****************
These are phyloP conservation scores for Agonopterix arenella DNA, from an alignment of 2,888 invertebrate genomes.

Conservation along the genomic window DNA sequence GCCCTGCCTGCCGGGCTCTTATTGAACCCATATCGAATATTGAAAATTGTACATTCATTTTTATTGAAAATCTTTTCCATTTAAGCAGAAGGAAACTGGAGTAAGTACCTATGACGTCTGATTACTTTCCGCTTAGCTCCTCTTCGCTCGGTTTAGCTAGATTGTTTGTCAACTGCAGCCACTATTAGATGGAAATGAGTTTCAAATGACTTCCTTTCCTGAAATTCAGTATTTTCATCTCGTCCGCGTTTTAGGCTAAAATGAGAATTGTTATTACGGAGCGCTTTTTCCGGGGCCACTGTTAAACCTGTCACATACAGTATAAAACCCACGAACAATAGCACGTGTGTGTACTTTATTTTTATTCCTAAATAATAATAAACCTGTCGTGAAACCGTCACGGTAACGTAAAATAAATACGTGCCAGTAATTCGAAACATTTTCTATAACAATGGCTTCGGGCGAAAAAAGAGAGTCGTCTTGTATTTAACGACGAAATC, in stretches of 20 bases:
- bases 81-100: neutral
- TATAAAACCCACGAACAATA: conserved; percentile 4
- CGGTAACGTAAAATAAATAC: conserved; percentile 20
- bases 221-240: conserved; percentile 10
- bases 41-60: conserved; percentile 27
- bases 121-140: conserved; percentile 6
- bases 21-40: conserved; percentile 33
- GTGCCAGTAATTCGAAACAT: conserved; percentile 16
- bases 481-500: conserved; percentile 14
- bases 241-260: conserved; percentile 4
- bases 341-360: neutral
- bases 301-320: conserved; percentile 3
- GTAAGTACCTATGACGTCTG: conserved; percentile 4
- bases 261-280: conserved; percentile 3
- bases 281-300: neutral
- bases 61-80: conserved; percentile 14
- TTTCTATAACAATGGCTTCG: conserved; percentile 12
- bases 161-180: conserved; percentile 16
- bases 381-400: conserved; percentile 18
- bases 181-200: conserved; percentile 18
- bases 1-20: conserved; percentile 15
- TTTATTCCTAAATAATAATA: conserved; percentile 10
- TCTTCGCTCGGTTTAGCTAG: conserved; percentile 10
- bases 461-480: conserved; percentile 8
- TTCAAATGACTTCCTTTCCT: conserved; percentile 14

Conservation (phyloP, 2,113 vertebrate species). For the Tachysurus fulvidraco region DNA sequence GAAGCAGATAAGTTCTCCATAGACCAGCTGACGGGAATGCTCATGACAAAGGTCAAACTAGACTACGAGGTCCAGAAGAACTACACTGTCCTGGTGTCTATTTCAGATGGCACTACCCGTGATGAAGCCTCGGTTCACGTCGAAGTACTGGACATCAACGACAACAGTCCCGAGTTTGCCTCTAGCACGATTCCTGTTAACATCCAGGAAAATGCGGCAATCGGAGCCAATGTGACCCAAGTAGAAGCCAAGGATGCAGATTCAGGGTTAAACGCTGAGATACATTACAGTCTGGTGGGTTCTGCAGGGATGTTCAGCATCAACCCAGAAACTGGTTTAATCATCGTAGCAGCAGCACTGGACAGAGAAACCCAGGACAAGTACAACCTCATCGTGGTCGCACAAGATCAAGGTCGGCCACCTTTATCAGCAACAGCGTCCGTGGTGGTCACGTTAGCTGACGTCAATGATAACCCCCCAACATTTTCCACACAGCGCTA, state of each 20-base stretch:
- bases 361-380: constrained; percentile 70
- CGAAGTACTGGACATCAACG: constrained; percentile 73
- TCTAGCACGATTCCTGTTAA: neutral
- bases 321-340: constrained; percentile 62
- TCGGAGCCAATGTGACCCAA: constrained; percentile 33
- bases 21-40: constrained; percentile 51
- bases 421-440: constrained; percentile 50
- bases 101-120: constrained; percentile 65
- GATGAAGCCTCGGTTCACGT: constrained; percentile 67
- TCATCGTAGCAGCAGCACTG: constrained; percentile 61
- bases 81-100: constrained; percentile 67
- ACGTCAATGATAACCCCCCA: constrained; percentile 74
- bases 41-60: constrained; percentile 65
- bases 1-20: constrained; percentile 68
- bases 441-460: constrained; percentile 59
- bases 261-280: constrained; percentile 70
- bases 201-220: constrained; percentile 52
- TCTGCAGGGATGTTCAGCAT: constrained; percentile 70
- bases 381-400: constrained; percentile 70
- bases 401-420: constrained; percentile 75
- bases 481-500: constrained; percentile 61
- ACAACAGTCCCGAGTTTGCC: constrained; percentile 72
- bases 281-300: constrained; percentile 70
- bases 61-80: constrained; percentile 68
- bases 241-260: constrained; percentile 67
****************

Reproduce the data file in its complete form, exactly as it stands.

These are phyloP conservation scores for Agonopterix arenella DNA, from an alignment of 2,888 invertebrate genomes.

Conservation along the genomic window DNA sequence GCCCTGCCTGCCGGGCTCTTATTGAACCCATATCGAATATTGAAAATTGTACATTCATTTTTATTGAAAATCTTTTCCATTTAAGCAGAAGGAAACTGGAGTAAGTACCTATGACGTCTGATTACTTTCCGCTTAGCTCCTCTTCGCTCGGTTTAGCTAGATTGTTTGTCAACTGCAGCCACTATTAGATGGAAATGAGTTTCAAATGACTTCCTTTCCTGAAATTCAGTATTTTCATCTCGTCCGCGTTTTAGGCTAAAATGAGAATTGTTATTACGGAGCGCTTTTTCCGGGGCCACTGTTAAACCTGTCACATACAGTATAAAACCCACGAACAATAGCACGTGTGTGTACTTTATTTTTATTCCTAAATAATAATAAACCTGTCGTGAAACCGTCACGGTAACGTAAAATAAATACGTGCCAGTAATTCGAAACATTTTCTATAACAATGGCTTCGGGCGAAAAAAGAGAGTCGTCTTGTATTTAACGACGAAATC, in stretches of 20 bases:
- bases 81-100: neutral
- TATAAAACCCACGAACAATA: conserved; percentile 4
- CGGTAACGTAAAATAAATAC: conserved; percentile 20
- bases 221-240: conserved; percentile 10
- bases 41-60: conserved; percentile 27
- bases 121-140: conserved; percentile 6
- bases 21-40: conserved; percentile 33
- GTGCCAGTAATTCGAAACAT: conserved; percentile 16
- bases 481-500: conserved; percentile 14
- bases 241-260: conserved; percentile 4
- bases 341-360: neutral
- bases 301-320: conserved; percentile 3
- GTAAGTACCTATGACGTCTG: conserved; percentile 4
- bases 261-280: conserved; percentile 3
- bases 281-300: neutral
- bases 61-80: conserved; percentile 14
- TTTCTATAACAATGGCTTCG: conserved; percentile 12
- bases 161-180: conserved; percentile 16
- bases 381-400: conserved; percentile 18
- bases 181-200: conserved; percentile 18
- bases 1-20: conserved; percentile 15
- TTTATTCCTAAATAATAATA: conserved; percentile 10
- TCTTCGCTCGGTTTAGCTAG: conserved; percentile 10
- bases 461-480: conserved; percentile 8
- TTCAAATGACTTCCTTTCCT: conserved; percentile 14

Conservation (phyloP, 2,113 vertebrate species). For the Tachysurus fulvidraco region DNA sequence GAAGCAGATAAGTTCTCCATAGACCAGCTGACGGGAATGCTCATGACAAAGGTCAAACTAGACTACGAGGTCCAGAAGAACTACACTGTCCTGGTGTCTATTTCAGATGGCACTACCCGTGATGAAGCCTCGGTTCACGTCGAAGTACTGGACATCAACGACAACAGTCCCGAGTTTGCCTCTAGCACGATTCCTGTTAACATCCAGGAAAATGCGGCAATCGGAGCCAATGTGACCCAAGTAGAAGCCAAGGATGCAGATTCAGGGTTAAACGCTGAGATACATTACAGTCTGGTGGGTTCTGCAGGGATGTTCAGCATCAACCCAGAAACTGGTTTAATCATCGTAGCAGCAGCACTGGACAGAGAAACCCAGGACAAGTACAACCTCATCGTGGTCGCACAAGATCAAGGTCGGCCACCTTTATCAGCAACAGCGTCCGTGGTGGTCACGTTAGCTGACGTCAATGATAACCCCCCAACATTTTCCACACAGCGCTA, state of each 20-base stretch:
- bases 361-380: constrained; percentile 70
- CGAAGTACTGGACATCAACG: constrained; percentile 73
- TCTAGCACGATTCCTGTTAA: neutral
- bases 321-340: constrained; percentile 62
- TCGGAGCCAATGTGACCCAA: constrained; percentile 33
- bases 21-40: constrained; percentile 51
- bases 421-440: constrained; percentile 50
- bases 101-120: constrained; percentile 65
- GATGAAGCCTCGGTTCACGT: constrained; percentile 67
- TCATCGTAGCAGCAGCACTG: constrained; percentile 61
- bases 81-100: constrained; percentile 67
- ACGTCAATGATAACCCCCCA: constrained; percentile 74
- bases 41-60: constrained; percentile 65
- bases 1-20: constrained; percentile 68
- bases 441-460: constrained; percentile 59
- bases 261-280: constrained; percentile 70
- bases 201-220: constrained; percentile 52
- TCTGCAGGGATGTTCAGCAT: constrained; percentile 70
- bases 381-400: constrained; percentile 70
- bases 401-420: constrained; percentile 75
- bases 481-500: constrained; percentile 61
- ACAACAGTCCCGAGTTTGCC: constrained; percentile 72
- bases 281-300: constrained; percentile 70
- bases 61-80: constrained; percentile 68
- bases 241-260: constrained; percentile 67